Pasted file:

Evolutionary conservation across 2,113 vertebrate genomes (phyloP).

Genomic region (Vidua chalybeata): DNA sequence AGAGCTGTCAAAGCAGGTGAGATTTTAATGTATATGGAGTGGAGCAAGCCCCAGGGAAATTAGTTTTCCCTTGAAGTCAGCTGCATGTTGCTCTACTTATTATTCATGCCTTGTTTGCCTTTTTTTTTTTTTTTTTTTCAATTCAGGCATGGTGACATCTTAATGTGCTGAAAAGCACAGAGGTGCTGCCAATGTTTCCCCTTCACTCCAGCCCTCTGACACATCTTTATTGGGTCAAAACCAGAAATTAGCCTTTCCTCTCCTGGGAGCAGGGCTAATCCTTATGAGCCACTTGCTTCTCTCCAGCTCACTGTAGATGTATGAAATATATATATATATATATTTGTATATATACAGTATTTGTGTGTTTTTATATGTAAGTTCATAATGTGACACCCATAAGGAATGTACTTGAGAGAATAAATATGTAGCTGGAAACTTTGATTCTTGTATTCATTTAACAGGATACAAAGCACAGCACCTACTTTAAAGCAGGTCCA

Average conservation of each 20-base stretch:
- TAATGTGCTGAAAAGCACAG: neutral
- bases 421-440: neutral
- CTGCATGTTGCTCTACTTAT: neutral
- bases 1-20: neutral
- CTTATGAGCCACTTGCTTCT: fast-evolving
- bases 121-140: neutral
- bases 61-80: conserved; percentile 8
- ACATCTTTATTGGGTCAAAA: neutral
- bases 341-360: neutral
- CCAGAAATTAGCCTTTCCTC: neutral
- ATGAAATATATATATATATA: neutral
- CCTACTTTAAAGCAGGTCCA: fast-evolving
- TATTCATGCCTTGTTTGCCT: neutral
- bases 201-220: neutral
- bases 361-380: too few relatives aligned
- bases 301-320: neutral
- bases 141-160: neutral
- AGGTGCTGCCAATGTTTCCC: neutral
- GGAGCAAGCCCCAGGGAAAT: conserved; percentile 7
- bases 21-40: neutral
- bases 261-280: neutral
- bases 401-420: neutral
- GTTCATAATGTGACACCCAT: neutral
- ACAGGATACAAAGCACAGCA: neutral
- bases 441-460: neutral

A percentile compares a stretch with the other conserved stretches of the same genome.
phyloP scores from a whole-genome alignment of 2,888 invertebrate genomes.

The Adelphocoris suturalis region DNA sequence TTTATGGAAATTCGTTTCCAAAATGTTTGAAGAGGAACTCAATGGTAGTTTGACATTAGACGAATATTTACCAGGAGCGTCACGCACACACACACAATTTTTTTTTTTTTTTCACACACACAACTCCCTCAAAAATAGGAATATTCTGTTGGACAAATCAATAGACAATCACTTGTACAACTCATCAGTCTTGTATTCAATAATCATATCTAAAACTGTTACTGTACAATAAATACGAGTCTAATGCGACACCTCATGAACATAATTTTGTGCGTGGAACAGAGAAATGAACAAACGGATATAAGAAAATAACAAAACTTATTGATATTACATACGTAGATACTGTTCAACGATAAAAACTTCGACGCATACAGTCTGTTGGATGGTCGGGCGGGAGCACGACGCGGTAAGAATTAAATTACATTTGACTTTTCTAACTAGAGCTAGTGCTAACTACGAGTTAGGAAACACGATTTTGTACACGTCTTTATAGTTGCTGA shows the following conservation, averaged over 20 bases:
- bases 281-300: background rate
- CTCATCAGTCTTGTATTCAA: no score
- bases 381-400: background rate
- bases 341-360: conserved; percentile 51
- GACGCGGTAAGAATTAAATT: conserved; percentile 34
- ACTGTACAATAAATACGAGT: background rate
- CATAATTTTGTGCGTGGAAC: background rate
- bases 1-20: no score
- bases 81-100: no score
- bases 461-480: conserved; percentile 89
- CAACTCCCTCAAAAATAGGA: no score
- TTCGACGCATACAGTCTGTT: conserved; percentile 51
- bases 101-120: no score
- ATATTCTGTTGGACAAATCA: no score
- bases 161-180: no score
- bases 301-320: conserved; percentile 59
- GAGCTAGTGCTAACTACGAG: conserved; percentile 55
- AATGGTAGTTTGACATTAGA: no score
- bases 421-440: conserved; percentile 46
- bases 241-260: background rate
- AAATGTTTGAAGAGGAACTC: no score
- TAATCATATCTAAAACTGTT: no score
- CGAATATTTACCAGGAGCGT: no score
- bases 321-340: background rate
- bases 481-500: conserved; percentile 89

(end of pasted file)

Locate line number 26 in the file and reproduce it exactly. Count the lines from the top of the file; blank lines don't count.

- GTTCATAATGTGACACCCAT: neutral